They called him Crinkles, a virtuoso, a Renaissance man, the king of maestros. I discovered him on a sales trip through the Midwest a year ago on Halloween Eve. It was my last night on the road, and I secured a room at a Holiday Inn in a small town west of Cleveland. Then I set out to find a restaurant for dinner."I'm looking for a place with the flavor of the town," I told the pretty young concierge. "Not a hotel dining room." "The Cicada," she said, smiling. "Two blocks down, this side of the street. Good food and drink, reasonable, casual dress. Best of all, they say Crinkles will be by." "Crinkles?" I asked. "A little orange bug from another planet," she said, with a wink and a smile. "Does a song and dance routine that's out of this world, pardon the pun. Makes the rounds on Halloween each year." "Thanks," I said, picturing some American Idol reject in my mind. I decided to walk the short distance. Halloween is big in this town, and I passed costumed pedestrians, lampposts festooned with straw stuffed scarecrows, and pumpkins piled into pyramids on every street corner. By the time I arrived at the Cicada I'd gotten into the spirit of it, and I fairly skipped through the doors into the tavern. A long bar stood on my right, tables and booths opposite to my left, a raised dance floor in back. A seat yourself place, and a festive after work crowd. Perfect. I took a vacant stool midway down the bar. I ordered a draft beer and asked for a menu. The bartender said, "They'll be busting the doors down later, to see Crinkles." "From out of town," I said. "But I heard about him at the Holiday Inn. What's the story?" "Best song and dance, comedy routine on the planet," he said. "You be sure to stick around." I nodded. "Thanks for the tip. I will." I swallowed some beer, then settled back to people watch. I was in high spirits. Successful trip, home tomorrow, and maybe a good show tonight. "Hey Crinkles, how's it going, man?" the bartender suddenly whooped. He grinned broadly as he looked past me toward the tavern entrance. I swiveled around on my stool and spotted this bizarre character dressed up like an orange insect. He wore a white golf shirt and tan Bermuda shorts, leaving a wide bare strip between them around his pumpkin shaped thorax. His huge, bulbous head sported two, foot long antennae on top, and two large, multifaceted eyes dominated his face. He had long, buglike arms and legs covered with short black bristles, and six long black talons sprouted from each of his hands and larger feet. "Top of the world," Crinkles said, prancing up the aisle. He spoke in a deep, resonant voice, with the timbre and diction of a newscaster. No kid, this, though he stood barely four feet tall. "How's it going, guys?" he asked, beaming, taking a few bows. They cheered and applauded him with gusto. His costume crinkled loudly as he half skipped, half danced down the aisle, sounding like a cricket chirping in tuneless clicks and clucks. He stopped and gave me the once over, the facets of his eyes reflecting my image as they flashed a dazzling array of colors. "New guy, huh? Just passing through our burg?" he asked, in that well modulated voice. "Yeah. Just for the night. Home to New Jersey tomorrow. My name's Henry Doggett. Pleased to meet you, Crinkles." He high-fived me with his dry, gloved hands and said, "Hell of a place, New Jersey, cool guy," and all the facets in one eye turned orange, in a parody of a wink. "Let's groove later, 'gator. Gotta check in with my buds. In a while, 'dile." He skipped on down the aisle, crinkling and clicking his feet in a snappy, upbeat rhythm, and joined a group of guys who stood up and patted a vacant seat. "So what's your drink tonight, Crinkles?" one of them asked. "A dry martini with an orange peel," Crinkles replied. "For starters," and he laughed and chittered, as if he had told a hilarious joke. The guys joined in. "Coming right up, Crinkles," the barkeep said. "On the house." I nursed my beer, studied the menu, but I found the excited banter from the Crinkles crowd intoxicating, as he amused and delighted them with jokes and commentary on current affairs. He punctuated his speech with snapping talons and wriggling antennae, drawing praise and laughter from a gathering crowd. Then he hopped off the barstool and skipped up to the jukebox. He pulled a series of coins from a pocket with one hand, flipped them high and caught them with the other as he snapped them deftly into the slot, while punching out a sequence of songs like a drumroll. Then he backflipped and pirouetted so that he faced us again. He flashed me a grin, then flicked his antennae and snapped those talons to the beat of the music. He began to move his body to and fro, then strutted up and down the aisle in perfect synch with the rhythm of the song. "More! More! More!" the crowd urged. His articulated gait was so infectious that we were obliged to clap our hands and stamp our feet as he pranced and danced and at last bounded up onto the dance floor. "Go, Crinkles, go!" we shouted in a steady cadence as the little orange bug twirled and leapt and twisted about, never losing his rhythm, never losing his step until the rafters fairly shook from the crescendo of cheers and applause. Then he coasted to a stop, raised his arms, and bowed to us. "Thanks, fans," he said in his radio announcer's voice. "But no kicks without chicks, so we'll flow when they show." The crowd moaned and groaned, and chanted, "Encore, encore," but Crinkles held up his hands for quiet. "Gotta work on my thirst, first." He stepped down from the platform and cartwheeled back to his seat at the bar. They gave him a standing ovation. I couldn't wait to see more. I finished my beer. "Say who is this guy?" I asked, as the bartender walked by. He drew me another mug and said, "Truth be told, we don't know. He plays this gig every year at Halloween. He's a local dude - he knows us all, but nobody's figured out who he is." "No clue at all?" I asked. "Beats me. He never talks about his real self, just his persona. But he sure has talent. He can sing and dance and do comedy and quote Shakespeare. You name it, he does it, you better believe it." "I do," I said, taking a swallow of beer. Moments later I observed three young women entering the tavern, walking down the aisle checking for an empty booth. One of them spotted Crinkles. "Oh my God, Marci! Look! It's Crinkles," she gushed, and they screamed and swooned like teenage groupies, swarming him, hugging him, beseeching him to sit with them. "Later, sweethearts," he said, "and don't forget to put me on your dance cards." He hailed a barmaid. "A round for the gals, and put it on my tab." I ordered a burger and fries, as Crinkles joined another group of corporate revelers and regaled them with bawdy tales, then segued into a ventriloquist act where he projected a sequence of Mel Blanc characterizations right into the mouths of his audience, and you'd swear that's where the voices came from. He excused himself then, and I lost track of him for the moment. I started eating, but soon I noticed something, like that creepy feeling you get when someone is watching you. I looked up, and there was Crinkles, standing on the dance floor, staring at me. He raised his glass, then came toward me. "You're an observant man, Henry," he said. "I like that. Mind if I join you?" "Not at all," I said. "Sit down." He took the empty stool next to mine. He stared at me for a moment, intently, with those compound eyes, hundreds of facets flickering in wavelike patterns. I felt uneasy under his glare, as if I were the insect, and he the entomologist pinning me to a specimen card. "I like your style, Henry. You're intelligent, worldly, articulate, sophisticated, and shrewd. No local yokel, you. And a man who knows what he wants, and gets it." He grinned at me, showing hundreds of white, needle sharp teeth in his maw, and that's when I knew that he wanted something from me. "So, are you a local yokel?" I asked, smiling, so he'd know I was merely playing on his own words. He twittered loud and raucously, like a locust uttering a mating call in high summer. I drew back in surprise. "Not at all, my friend," he said. "So from where?" I persisted. He winked at me. The bartender placed a fresh martini in front of him. He tossed it down in a single gulp with a loud slurp, then tapped the glass on the bartop. "Another," he said. Then he turned to me, eye facets flashing black and white in swirls that made me dizzy. He laughed, and said, "I've got a proposal for you, Henry. A deal that we could make. Game?" Bingo. He did want something. "What kind of deal?" I asked warily. But before he could answer, one of his groupies approached and implored him to dance. "We'll work out the wrinkles later," he told me, as he hopped off his stool and escorted the young lady to the dance platform. He twirled and whirled his partner around, and soon a crowd of onlookers gathered and clapped to the beat of the music. He moved so fast, so gracefully, so acrobatically, that it appeared they had rehearsed their number for years, even though her skills were far beneath his. When the song ended he bowed to the lady and then to the rest of us as we stood up and cheered. He wasn't even breathing hard when he came back and sat down. "Got a light, Henry?" he asked. He pulled a pack of Salems from his shirt pocket, downed his martini, tapped a cigarette from the pack and flipped it into his mouth. "Sorry, no, I don't smoke," I said. "Well what's this, then?" he asked, pulling a lighter out from behind my ear. He flicked it, lit his cigarette, then enclosed the lighter in his fist. When he opened it, the lighter was gone. "Ghastly habit," he said, exhaling a plume of smoke. "Lethal for us bugs. It's a bitch to quit, too." "Yeah," I agreed. "I quit a few years ago." "Like I was saying, Henry, my man. I think we can make a deal, an arrangement to suit both of us." He blew a perfect smoke ring, then another, smaller one that shot through the first. "What kind of deal?" I repeated. "Procreation," he replied, and he laughed and wiggled his antennae. "There's more of us here than me, you know. We don't do it the way you do. I like your style here, but it doesn't work for us." "So how do you do it?" I asked. For the first time I saw that he was getting drunk. He'd lost his train of thought. What had procreation got to do with our deal? "Fast, man, ever so fast. Ever seen your black widow spiders go at it?" He blew more smoke rings, elliptical in shape. "The females eat you?" I asked incredulously. "Even worse, sly guy. Come here, closer, and I'll tell you." He grabbed my hand with one of his dry, taloned paws and pulled me toward him. He was very strong. In a conspiratorial voice he said, "For us, it's not the sex. It's the thrill of escape that gets us off. See, we do them, but if we're not Jack-be-nimble, they drill us with their ovipositors, insert their eggs. Like maggots, they infest us, eat us up and ooze out of our rotting corpses as little bugs. Get it?" This was getting revolting. I pushed my half eaten meal away. "That looks good," said Crinkles, but he wrinkled his face and added, "but I like my meat live. Not rare, live. Hey, gotta take a whiz. Then I gotta mix with the chicks. Catch my final set, then we'll finish our chat." Off he went to the men's room, and when he came out he sashayed down to a booth and bowed to a bevy of women. They all jumped up, and Crinkles led them to the dance floor, prancing all the way like the Pied Piper. What a performance it was! He danced with each of them individually and then all together in an act that resembled a finely choreographed ballet, and the crowd got so worked up I thought they'd bring the house down with the sheer energy of their exuberance. I'd almost forgotten about our deal, and I wondered if he had. When he returned he showed no sign of fatigue, and no sweat darkened his orange costume. I shook my head in disbelief. "Now where were we?" he asked, as he signaled for yet another martini, which Dan had already mixed for him. Crinkles took a swig and uttered a satisfied sigh. "Love that booze," he said. "Not like those noxious cancer sticks. Did I tell you I'm trying to quit the weed?" He chugged his martini down. I nodded yes. He was drunk, slurring now, sloppy with his glass. But something nagged at the back of my mind. If he was so drunk, how come-- "Oh yeah," he said, snapping his talons. "Our deal. You drive a hard bargain, Henry, but I need an agent, badly. You see, I want to take my act further, and I figure you're just the man for that. Say twenty percent off the top?" He'd caught me by surprise. "Well I, I," I stammered. "Thirty percent it is, then. And a generous deposit up front. What say ye, mate?" I was too flabbergasted to respond. "And to top it all off, I'll reveal my true identity. You want to know, right? And truth be told, I could use a little help back to my place. A little tipsy. It's right on the way to the inn. We can sign the deal, I'll make the deposit, and show you who I am. That's some bargain you drove me to. So how about it?" Why not? I thought. I'm a salesman, right? And I could sell his act anywhere. It sold itself. Thirty percent for no work, and some dough up front. I didn't take the time to think it all out. That's the problem with salesmen - we make the easiest marks. "Okay, deal," I said. "Splendid! Now?" he asked, with a big, buglike grin. "Why not?" I signaled Dan, and pushed a twenty toward him with the tab. "Keep the change," I said. "Early start back home tomorrow." "Thanks," he said. "Stop by on your next trip out." "I'll do that." I bounced off my stool, thinking Crinkles might need a hand, but he was already standing. "Hold my drink, Dan," Crinkles said. "I'll be back for an encore." "Wait, mate," Crinkles said, as I stepped outside into the crisp night air. And then he was beside me, arm thrust through mine, skipping two steps to my one, but somehow staying abreast. We walked halfway down one block and passed a dark alleyway, when Crinkles suddenly stopped, grabbed my wrist, and pulled me into the blackness. "This way, my man, to my lair." "Hey," I said, "Hold it, Crinkles." But he yanked me off balance, and I had to scramble after him until I regained my footing. "C'mon, chum, we made a deal, right?" he said. "Don't you want to see who I am?" "Let go," I protested, and snatched his gloved hand that held my wrist. It crackled and split and broke under my grip, and the remnants fell to the ground. Christ, I thought. I'd ripped the guy's getup, and maybe blown the deal. "Sorry, Crinkles. I ruined your costume. I'll pay for it." "No prob, Henry," he said. "I'll just remove the damn thing now. It's been driving me crazy the last couple of hours, anyway. So, close your eyes and turn your back until I give you the okay." "Okay." I turned and listened as he discarded the various parts of his bug wear. "Okay," he said. "You can look now." I couldn't see him at first, for he was in my shadow, but I could see his golf shirt, shorts and pieces of his costume scattered around. I moved so that the street lamp shone on him. And then I screeched in horror. "Surprise!" he said icily. "Surprise." Crinkles stood before me, a slightly smaller version, glistening in the light as a slimy liquid covered and dripped from his orange, insectile body. I gagged, and tried to run, but I was stricken, paralyzed with fear. I shrieked again. "Guess what?" Crinkles said. "We molt!" And he laughed uproariously. Then he darted toward me, so fast I had no chance to get away. He grabbed both my wrists in his slimy, taloned hands and said, "I've got another surprise for you Henry. Guess what?" I stood there, trembling, in shock. "I'm a female. That's what. And you, my dear chump, will play host for my eggs. Watch this demo." He turned his head slightly, then shot a long, green, whiplike appendage from his mouth, six feet out, that cracked and sizzled at the tip. I screamed in terror, and as adrenaline finally kicked into my veins, I pulled my hands away. They slid out from his grip, lubricated by the oily scum, and I spun around and ran headlong for the street. I had two steps on Crinkles before he reacted and gave chase. I saw that deadly ovipositor shoot by and snap at me, and I redoubled my efforts. Terrified, I dashed out into the street, when I heard the blaring of a truck horn, the screech of brakes, and a crunching thud behind me, as the truck missed me by inches. I kept running until I heard a heavy door slam, and a man bellow, "Hey! Hey, guy! Did I hit you? Are you hurt?" I stopped and looked back. The driver stood by the cab of his truck. "I'm all right," I shouted. "Sorry, I didn't see you." I walked toward him. No way would Crinkles dare attack me now, as some pedestrians had gathered round. "Thank God, man," the trucker said, "I thought for sure I'd hit you. But I hit something. I heard it." "I heard it, too," I said, and then we both saw the debris behind the truck, splattered on the street. "God, what is that stuff?" the trucker asked, as we edged closer to the mess. And suddenly I knew what had happened. Crinkles had been right behind me, and the truck had pulverized him. These were his remains. Then the trucker started laughing. "Jesus!" he exclaimed. "Will you look at that. I hit a bunch of pumpkins, smashed them to pieces. See?" Yes, I could see. Pieces of Crinkles, orange on the outside, a sticky, whitish tough rind on the inside, his exoskeleton, I surmised. And his guts, like pumpkin pulps, a mass of seeds and gook and gunk. "A bunch of rotten pumpkins," said the trucker, "from the smell of it. How about that? Hey next time watch your step, huh man?" I apologized again. The trucker drove off, and the crowd dispersed. I set off for the hotel, shaking badly. But by the time I got there, I'd settled down, and I had time to reflect on the matter. So that's what he'd meant by a "deposit," and carrying his act "further." I was to transport the little bastards back to New Jersey, where I'd be devoured alive. And then I remembered that Crinkles said there were more of them, and I shuddered at the thought. More of them? Where? And where had they come from? But so far, I don't know. Every once in a while I run a Google search: "Dancer, Crinkles, Orange Bug." But so far, I haven't gotten a hit. So far.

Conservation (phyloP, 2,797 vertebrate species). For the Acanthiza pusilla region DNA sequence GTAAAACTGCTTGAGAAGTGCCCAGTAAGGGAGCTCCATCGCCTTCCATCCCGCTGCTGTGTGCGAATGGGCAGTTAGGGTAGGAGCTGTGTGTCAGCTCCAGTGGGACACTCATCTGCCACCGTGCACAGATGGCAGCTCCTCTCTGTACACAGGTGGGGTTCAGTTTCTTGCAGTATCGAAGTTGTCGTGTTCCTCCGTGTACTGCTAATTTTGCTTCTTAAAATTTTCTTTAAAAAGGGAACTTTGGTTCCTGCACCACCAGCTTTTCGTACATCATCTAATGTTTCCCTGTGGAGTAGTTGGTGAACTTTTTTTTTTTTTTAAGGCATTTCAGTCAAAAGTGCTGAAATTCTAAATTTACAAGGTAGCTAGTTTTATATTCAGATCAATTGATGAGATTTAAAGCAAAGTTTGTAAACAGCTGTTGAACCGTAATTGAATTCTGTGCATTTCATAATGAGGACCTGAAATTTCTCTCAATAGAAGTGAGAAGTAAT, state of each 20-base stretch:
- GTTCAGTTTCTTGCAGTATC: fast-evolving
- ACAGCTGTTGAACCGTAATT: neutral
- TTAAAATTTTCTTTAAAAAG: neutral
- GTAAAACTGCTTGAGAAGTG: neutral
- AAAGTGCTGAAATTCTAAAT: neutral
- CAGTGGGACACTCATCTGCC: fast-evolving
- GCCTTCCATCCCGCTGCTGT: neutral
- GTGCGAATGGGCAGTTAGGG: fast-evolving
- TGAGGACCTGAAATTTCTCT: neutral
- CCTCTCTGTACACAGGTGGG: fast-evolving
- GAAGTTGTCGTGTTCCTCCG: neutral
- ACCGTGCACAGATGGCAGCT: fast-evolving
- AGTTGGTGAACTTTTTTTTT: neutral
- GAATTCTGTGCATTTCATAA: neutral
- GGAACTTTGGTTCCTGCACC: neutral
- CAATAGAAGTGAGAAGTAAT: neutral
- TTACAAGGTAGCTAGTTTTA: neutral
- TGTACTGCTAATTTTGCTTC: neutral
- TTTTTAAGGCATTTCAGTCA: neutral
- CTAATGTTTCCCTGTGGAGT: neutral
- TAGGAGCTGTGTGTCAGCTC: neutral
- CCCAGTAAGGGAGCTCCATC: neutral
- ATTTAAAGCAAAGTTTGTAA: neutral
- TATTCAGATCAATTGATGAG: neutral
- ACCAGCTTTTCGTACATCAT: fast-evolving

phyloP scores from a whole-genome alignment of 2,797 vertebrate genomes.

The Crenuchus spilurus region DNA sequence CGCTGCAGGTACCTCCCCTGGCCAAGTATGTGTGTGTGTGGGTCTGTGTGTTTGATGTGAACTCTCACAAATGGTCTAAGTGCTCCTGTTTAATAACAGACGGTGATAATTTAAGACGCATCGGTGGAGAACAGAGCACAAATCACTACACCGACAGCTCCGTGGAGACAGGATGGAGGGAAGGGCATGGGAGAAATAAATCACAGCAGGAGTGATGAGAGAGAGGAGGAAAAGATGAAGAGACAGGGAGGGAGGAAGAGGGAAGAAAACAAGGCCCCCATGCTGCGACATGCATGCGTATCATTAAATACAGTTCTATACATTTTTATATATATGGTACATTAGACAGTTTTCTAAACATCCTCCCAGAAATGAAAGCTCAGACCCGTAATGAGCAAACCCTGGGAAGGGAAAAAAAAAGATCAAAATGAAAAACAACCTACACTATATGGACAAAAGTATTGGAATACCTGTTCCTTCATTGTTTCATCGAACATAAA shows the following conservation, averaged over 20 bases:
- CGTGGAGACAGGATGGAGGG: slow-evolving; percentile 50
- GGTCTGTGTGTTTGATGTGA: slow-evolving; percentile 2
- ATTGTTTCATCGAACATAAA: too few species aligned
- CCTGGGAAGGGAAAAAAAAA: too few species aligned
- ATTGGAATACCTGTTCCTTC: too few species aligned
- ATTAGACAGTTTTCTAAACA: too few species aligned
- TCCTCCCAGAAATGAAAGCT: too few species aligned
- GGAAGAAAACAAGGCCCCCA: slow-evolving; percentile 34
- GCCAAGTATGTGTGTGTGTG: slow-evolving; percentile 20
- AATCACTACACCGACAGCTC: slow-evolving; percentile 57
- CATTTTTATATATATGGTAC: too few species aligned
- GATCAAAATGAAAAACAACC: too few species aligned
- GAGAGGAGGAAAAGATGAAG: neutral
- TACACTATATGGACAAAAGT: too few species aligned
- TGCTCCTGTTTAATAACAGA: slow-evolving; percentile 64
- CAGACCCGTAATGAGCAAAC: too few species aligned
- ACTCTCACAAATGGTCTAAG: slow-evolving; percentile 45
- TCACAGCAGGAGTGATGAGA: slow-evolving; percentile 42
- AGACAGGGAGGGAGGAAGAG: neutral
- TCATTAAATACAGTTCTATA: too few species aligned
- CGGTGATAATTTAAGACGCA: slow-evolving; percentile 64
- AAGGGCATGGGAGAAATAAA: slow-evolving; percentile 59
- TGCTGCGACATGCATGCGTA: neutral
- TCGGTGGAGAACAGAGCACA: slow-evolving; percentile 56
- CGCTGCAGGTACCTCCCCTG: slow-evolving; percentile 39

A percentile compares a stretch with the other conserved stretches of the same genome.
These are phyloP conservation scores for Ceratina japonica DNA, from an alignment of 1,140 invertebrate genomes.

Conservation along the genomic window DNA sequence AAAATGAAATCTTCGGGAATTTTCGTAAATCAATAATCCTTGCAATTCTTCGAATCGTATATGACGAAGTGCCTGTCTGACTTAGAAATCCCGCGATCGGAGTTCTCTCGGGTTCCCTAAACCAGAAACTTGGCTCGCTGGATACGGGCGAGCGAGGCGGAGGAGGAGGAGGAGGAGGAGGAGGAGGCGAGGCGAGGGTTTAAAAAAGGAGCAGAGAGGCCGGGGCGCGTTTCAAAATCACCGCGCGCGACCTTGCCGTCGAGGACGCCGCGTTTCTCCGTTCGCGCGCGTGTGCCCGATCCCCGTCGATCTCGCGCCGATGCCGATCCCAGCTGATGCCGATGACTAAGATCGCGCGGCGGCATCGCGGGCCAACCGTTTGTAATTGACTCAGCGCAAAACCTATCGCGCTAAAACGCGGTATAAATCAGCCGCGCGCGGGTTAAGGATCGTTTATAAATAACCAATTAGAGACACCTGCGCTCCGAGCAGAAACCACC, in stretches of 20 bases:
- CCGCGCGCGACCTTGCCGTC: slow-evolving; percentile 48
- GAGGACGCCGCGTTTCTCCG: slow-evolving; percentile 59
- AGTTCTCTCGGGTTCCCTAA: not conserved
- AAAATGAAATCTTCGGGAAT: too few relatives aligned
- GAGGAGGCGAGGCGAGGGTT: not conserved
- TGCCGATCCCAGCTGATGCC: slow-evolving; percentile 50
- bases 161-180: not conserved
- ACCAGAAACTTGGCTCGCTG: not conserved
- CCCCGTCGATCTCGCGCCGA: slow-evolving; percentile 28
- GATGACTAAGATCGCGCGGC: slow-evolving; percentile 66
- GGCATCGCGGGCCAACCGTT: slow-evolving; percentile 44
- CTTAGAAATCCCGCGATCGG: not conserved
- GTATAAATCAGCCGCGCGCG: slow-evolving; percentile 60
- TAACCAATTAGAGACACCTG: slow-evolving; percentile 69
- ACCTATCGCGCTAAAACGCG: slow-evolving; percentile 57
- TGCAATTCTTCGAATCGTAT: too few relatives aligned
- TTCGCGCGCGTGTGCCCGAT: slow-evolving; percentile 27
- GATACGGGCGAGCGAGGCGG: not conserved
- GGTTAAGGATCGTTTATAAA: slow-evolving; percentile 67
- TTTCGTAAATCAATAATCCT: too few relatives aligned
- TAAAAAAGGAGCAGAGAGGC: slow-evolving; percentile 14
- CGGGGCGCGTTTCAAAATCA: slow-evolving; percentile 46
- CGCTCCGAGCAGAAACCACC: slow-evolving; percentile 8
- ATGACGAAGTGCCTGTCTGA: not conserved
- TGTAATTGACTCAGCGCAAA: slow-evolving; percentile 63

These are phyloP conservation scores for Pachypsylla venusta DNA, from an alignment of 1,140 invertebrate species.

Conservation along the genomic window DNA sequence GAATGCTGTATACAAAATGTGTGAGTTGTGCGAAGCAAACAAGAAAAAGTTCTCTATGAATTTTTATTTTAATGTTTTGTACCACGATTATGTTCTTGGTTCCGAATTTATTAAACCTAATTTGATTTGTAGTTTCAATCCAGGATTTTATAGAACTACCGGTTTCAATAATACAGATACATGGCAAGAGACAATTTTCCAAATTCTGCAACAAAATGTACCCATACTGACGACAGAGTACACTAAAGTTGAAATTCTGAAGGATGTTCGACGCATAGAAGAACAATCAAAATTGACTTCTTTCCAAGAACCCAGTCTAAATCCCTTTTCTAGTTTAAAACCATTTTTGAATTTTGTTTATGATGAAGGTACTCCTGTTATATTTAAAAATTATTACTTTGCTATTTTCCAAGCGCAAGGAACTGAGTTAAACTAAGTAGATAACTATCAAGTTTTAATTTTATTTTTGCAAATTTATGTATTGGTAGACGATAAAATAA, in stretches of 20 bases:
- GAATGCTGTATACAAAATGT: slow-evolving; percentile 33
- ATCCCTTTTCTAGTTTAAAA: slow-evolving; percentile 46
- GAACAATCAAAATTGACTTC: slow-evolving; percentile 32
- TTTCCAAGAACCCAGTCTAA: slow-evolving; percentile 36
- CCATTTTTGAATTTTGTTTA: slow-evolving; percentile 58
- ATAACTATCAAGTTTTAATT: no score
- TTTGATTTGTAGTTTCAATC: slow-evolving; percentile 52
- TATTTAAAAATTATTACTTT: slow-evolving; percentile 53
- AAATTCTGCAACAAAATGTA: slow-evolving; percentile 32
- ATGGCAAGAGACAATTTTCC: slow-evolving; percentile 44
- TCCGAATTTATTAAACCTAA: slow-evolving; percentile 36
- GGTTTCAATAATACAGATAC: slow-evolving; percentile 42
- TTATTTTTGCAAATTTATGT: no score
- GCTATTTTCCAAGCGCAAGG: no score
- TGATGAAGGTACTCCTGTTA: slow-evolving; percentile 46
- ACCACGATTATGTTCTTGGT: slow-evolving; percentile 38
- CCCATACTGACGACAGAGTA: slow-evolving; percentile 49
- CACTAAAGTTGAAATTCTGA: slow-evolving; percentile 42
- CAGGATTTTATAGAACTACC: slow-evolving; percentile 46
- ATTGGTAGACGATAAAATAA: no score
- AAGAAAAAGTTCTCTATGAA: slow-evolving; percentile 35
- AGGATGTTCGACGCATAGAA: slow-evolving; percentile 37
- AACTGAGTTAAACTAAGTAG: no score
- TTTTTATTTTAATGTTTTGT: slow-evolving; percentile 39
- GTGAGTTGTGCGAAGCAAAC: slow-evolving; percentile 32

x x x
At first I thought we might miss out on this terrific yarn from Mr. Krauss. First, to print it, I’d have to—again—violate my rule about only one story per author per year. Second, Mr. Kraus told me that the story had already found print in another venue. Well, as to the first problem, I might have published THREE of Russell’s submissions if I weren’t afraid that was entirely too much of a good thing. As for the second problem—anotherealm only does reprints if the author still has rights to the story. Russ did, so we did. I think it worked out well. How about you? -GM